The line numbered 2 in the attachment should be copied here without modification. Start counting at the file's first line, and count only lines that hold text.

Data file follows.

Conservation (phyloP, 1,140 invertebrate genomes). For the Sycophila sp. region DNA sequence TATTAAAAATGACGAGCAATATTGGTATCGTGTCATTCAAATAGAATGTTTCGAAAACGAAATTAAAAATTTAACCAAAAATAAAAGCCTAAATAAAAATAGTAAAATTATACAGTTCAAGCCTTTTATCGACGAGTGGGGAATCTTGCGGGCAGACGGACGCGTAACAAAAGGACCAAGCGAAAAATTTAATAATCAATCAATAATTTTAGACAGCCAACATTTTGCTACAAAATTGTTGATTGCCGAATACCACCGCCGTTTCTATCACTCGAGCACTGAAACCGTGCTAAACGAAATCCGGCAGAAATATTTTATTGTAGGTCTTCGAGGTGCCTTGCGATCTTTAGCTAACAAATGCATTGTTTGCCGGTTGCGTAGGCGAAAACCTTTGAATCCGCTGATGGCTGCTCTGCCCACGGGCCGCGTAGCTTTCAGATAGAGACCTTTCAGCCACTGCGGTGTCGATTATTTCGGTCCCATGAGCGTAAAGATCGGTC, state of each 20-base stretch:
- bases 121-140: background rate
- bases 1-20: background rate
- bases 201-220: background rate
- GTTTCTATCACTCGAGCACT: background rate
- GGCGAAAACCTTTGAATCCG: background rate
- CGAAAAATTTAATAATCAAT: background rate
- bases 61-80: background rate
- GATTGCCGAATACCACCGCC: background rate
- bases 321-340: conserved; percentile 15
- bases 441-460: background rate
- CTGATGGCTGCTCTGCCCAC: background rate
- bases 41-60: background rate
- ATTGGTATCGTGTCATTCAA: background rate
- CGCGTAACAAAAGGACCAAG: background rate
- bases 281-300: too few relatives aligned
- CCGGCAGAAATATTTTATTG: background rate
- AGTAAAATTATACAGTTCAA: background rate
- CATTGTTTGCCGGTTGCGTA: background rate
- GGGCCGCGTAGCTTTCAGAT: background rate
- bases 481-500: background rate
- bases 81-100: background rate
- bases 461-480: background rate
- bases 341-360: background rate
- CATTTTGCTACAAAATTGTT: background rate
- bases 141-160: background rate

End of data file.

- bases 121-140: background rate